CHICAGO, IL – June 4, 2013 – Bad customer service, no shows, and poor sales practices should not be part of a quality drivers education program. But, in reality, those are the complaints being received by the Better Business Bureau serving Chicago and Northern Illinois.
For certain age groups, completing a drivers education program is a requirement prior to receiving a license to drive. For those parents and young motorists who choose to use a private provider, it is important that they research multiple facilities before choosing one.
“There could be very serious bumps in the road for student drivers who inadvertently find themselves using the wrong drivers education provider,” said Steve J. Bernas, president & CEO of the Better Business Bureau serving Chicago and Northern Illinois. “Parents and students should check with their state’s Department of Motor Vehicles to verify the driving school instructor’s license status and be sure to read the contract’s fine print before committing.”
The BBB recommends the following when choosing a driving school:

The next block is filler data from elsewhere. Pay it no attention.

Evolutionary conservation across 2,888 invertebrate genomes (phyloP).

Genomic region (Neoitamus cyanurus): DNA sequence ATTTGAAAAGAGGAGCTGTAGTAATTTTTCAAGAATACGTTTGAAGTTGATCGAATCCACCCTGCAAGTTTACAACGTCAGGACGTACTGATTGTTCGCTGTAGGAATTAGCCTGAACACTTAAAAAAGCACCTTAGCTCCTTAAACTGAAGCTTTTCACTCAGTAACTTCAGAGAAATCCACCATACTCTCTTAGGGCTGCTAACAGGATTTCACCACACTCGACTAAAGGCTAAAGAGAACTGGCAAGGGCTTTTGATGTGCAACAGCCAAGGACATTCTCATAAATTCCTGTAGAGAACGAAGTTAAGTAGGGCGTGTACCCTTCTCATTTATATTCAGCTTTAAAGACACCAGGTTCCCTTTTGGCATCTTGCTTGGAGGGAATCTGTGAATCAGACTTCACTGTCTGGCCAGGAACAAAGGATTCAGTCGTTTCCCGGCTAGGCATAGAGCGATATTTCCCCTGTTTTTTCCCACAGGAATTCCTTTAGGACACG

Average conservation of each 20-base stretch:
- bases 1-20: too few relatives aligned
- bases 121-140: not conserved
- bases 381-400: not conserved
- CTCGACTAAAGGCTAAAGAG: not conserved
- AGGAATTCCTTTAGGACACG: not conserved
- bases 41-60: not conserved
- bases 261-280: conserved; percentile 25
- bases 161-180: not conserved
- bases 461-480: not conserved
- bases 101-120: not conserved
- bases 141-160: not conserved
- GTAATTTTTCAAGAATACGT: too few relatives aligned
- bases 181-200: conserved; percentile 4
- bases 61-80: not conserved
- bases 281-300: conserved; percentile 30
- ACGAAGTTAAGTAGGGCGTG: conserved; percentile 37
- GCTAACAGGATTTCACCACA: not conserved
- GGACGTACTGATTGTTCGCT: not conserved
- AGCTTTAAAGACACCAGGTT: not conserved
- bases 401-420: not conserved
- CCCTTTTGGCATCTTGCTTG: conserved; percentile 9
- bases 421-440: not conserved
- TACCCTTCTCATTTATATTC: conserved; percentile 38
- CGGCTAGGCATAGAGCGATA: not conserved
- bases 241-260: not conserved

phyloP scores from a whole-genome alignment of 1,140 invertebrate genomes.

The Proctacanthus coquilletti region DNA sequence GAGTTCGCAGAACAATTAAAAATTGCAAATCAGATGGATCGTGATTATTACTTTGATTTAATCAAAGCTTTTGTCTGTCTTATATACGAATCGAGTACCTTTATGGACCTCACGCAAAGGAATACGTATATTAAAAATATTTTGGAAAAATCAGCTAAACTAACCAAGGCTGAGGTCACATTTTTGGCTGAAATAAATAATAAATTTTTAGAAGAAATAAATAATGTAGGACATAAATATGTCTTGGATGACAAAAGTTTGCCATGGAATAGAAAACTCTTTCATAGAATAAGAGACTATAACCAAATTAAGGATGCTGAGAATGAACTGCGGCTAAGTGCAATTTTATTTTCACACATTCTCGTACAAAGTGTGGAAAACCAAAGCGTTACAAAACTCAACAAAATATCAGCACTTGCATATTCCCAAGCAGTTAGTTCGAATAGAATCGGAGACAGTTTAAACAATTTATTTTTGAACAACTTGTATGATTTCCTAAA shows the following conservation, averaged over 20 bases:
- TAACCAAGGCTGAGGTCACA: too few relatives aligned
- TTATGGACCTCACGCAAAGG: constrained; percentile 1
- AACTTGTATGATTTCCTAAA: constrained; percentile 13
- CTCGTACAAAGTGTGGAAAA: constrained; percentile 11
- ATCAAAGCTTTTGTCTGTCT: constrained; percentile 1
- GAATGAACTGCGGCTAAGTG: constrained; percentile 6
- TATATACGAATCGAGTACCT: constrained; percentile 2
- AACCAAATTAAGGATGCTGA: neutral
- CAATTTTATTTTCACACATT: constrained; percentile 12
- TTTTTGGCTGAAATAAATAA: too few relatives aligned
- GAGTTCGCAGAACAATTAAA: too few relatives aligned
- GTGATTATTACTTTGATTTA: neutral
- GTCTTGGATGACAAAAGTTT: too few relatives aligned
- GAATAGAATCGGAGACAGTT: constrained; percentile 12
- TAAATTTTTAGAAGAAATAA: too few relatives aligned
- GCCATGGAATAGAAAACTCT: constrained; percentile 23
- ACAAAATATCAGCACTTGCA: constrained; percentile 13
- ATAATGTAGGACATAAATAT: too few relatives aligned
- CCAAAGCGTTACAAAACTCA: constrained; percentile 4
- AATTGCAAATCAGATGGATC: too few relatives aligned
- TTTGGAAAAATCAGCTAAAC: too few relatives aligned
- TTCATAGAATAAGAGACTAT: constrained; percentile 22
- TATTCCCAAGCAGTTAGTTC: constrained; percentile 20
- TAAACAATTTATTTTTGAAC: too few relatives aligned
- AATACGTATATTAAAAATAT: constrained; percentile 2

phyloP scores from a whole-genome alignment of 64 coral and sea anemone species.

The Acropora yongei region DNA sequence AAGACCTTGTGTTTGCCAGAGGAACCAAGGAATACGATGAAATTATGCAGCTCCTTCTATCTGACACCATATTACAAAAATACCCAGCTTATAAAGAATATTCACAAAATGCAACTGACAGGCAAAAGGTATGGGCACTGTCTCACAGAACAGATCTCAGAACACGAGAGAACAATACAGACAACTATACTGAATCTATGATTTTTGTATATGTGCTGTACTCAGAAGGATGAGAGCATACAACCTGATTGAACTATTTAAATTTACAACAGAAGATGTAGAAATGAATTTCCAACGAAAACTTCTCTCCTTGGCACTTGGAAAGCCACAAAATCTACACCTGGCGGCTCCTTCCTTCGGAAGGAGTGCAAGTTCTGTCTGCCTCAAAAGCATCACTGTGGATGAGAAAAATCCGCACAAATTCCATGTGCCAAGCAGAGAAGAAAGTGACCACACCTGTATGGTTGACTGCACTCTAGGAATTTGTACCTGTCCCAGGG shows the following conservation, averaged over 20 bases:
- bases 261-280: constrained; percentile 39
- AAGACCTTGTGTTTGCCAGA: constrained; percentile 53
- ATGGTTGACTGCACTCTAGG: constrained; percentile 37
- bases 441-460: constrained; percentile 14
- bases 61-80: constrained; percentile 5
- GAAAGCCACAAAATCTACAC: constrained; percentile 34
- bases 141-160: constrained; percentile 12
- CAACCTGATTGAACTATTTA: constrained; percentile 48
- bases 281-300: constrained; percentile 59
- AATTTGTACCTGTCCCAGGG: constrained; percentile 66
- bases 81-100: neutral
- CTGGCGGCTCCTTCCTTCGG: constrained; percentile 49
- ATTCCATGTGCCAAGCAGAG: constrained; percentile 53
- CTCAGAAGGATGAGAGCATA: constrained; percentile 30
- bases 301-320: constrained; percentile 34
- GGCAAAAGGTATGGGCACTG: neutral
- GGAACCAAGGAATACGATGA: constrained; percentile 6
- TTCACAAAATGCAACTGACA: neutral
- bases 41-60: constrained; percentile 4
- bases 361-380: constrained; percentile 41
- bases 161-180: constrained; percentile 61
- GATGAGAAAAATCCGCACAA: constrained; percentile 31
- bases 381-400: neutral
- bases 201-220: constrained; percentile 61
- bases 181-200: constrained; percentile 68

Research first. For information on driving schools in your area, start your search at www.bbb.org for free BBB Business Reviews that will help you make informed decisions.
Ask around. Contact several schools to find out about the course schedules, fees and registration procedures offered. Remember, price is not the sole factor in choosing a driving school. You must compare instructional quality, class size and behind-the-wheel lessons.
Visit the driving school. Ask to see classrooms and if you can observe part of a course and ask if you can see the course book to ensure it’s up to date. The ideal course integrates both behind the wheel and classroom training. Remember that the fastest course is not always the way to go.
Check the details. Find out if the school has a policy on make-up classes and refunds. Always read the terms and conditions on enrollment forms and contracts. Also, check to see how the school resolves its complaints.
For more information you can trust, visit www.bbb.org
As a private, non-profit organization, the purpose of the Better Business Bureau is to promote an ethical marketplace. BBBs help resolve buyer/seller complaints by means of conciliation, mediation and arbitration. BBBs also review advertising claims, online business practices and charitable organizations. BBBs develop and issue reviews on businesses and nonprofit organizations and encourage people to check out a company or charity before making a purchase or donation.